When enjoying the blessing of a god and taking the full extent of its benefits a time will definitely come when those benefits will make a severe impact on your way of life. All of the luxury and grace you had by your god will vanish and you will be left alone in your misery to think about your misconducts that lead to all of this, and of course a way how to get that all back. In your previous life you have done many terrible things for which there was only one description, and that is evil… For that evil to be lifted you will have a chance in your second life, however god Din can’t forget what you have done, and the path of redemption will be long, hard and almost impossible to fulfill, if you don’t sacrifice everything that you have. The path of redemption start with you as a servant for all the people of the different town’s that need help desperately due to the great inflow of monsters which are terrorizing them, as the dungeons in which they are kept are located just below the architecture of the town.
But for this everything to start you first must create your character and determine his partial evolution of skills as the game offers a huge number of skills that can be added to a character. You can choose from the standard RPG fare of warriors, rangers, magicians, and so forth. When selecting the character you want, for example warrior, you can then add features of a magician making it much stronger and that doesn’t end there. The more complex your character becomes the harder it is to keep evolving it as everything has a price and evolution is the most expensive one. Each class has three upgrade trees where you can spend your hard-earned experience points. If you are feeling saucy, you can design a hybrid class by picking any two of the eighteen specialties available across the pre-set classes. The experience points are earned through the characters leveling up, and then you can unlock those additional abilities, but besides the experience points those abilities will also cost you some money. The gameplay is very random, giving it very high replay value, but the general idea of the game (its core) is pretty much the same in every town in which you find yourself. There are different quest that are given to you and need to be completed and those that are also given to you but don’t have to be completed. In total you can take on six quests at a single time, to work through simultaneously. When choosing the quests you will handle together, you should look out on the objectives of those quests as the main goal of the game is to raise your reputation in the eyes of the god Din. Failing at this will only result in a totally opposite effect and will make you sink even further down ‘the rabbit hole’. But this is not the only time when you will suffer the consequences of failing. The quests will differ in content offering you missions like going down the caves to rescue your allies, kill all the monsters or the strongest ones, protection of the city from invading monsters, etc… These quests can come in confliction with each other if you aren’t careful. First you must look out for the numerous obstacles that appear during your missions, some of them provoked by the monsters, while the other ones are ‘natural’. For example you can get through most of the obstacles during a quest, survive almost impossible situations, to be eventually killed by a cave in. As for those conflicts, during the cave missions you can easily lose the town you are protecting, as during your attack on the monsters another group of them can sneak up on the town and start attacking it. In that case you are then sent to another town to protect, but without any reward, as that is the point of the whole protection. After protecting a town and finished the quests, you are rewarded with a special item for doing your job. During your missions you will get hurt a lot of times and there are multiple ways of replenishing your health. The first and easiest way is eating, and it is also the cheapest one. However, time needed for replenishing health in that way is great, so using the potions is much easier and result are much efficient and quicker. However you have to watch out for the items you been holding in your inventory as with time they tend to lose on their durability making them almost worthless to you. If you see that they will start on losing value the game offers in easy way of selling those items with just a couple of clicks. There are no complications to, like going to some special places to get rid of them. As you progress through the game, the monsters and the battles become more and more difficult and hopefully your character has progressed enough to be able to deal with this. To aid you in your battles is a nice feature called the Bestiary. This section of your character information keeps track of the “beasts” you have encountered and contains information about them. As with any decent role-playing game, Din’s Curse allows you to upgrade your character over time. There are five attributes that can be upgraded with experience: strength (more damage), dexterity (higher hit chance), vitality (health), intelligence (manna), and spirit (more manna and resistance to magic). Control over the game is done mostly through the left mouse click, including battle, and picking up items, which can get tangled sometimes leaving bad consequence for you as the action that is done isn’t what you had in mind.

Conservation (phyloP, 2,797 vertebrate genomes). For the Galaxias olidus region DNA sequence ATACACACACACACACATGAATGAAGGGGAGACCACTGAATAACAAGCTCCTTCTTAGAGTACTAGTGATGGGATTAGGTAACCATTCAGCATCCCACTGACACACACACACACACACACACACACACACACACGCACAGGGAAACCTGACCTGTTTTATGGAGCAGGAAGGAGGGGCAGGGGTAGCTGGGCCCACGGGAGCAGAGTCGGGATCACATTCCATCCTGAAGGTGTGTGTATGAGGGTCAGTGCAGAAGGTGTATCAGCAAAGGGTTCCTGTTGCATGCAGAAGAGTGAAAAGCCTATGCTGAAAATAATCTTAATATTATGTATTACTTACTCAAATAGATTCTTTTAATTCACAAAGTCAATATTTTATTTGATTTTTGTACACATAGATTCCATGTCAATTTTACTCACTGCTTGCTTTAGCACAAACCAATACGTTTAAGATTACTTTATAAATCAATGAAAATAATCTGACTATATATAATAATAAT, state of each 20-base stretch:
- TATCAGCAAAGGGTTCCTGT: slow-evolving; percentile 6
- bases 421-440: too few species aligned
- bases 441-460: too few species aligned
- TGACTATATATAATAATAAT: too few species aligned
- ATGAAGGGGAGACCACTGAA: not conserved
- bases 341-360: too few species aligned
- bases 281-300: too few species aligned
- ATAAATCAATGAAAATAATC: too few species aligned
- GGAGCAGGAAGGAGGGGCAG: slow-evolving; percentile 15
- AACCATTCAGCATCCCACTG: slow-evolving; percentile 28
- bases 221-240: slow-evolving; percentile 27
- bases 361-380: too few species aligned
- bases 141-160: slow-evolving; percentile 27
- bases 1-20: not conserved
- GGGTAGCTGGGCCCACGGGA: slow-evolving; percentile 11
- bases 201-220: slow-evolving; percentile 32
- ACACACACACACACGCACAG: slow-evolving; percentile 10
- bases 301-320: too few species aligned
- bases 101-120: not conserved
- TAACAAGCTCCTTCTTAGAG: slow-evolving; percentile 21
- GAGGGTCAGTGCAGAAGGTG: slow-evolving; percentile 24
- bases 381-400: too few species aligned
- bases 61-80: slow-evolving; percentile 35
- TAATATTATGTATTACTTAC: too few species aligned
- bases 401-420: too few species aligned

Graphics and Sound:
As for this part of the game there isn’t much to brag about. The graphics is done in an old-fashioned way, so this part of game isn’t going to impress you definitely. The parts of the graphics that can stand out are some of the characters as they have seemingly some nice time invested in the way they look. The sound doesn’t have any voice-acting, as expected from this type of game. It is characterized with some standard battle sounds and some background music, fitting for the game.
All in all a game especially meant for the RPG fans, with potential of evolving further in great proportions and becoming soothing for any casual player, for you will enjoy some very nice gameplay, but the other elements need work on them.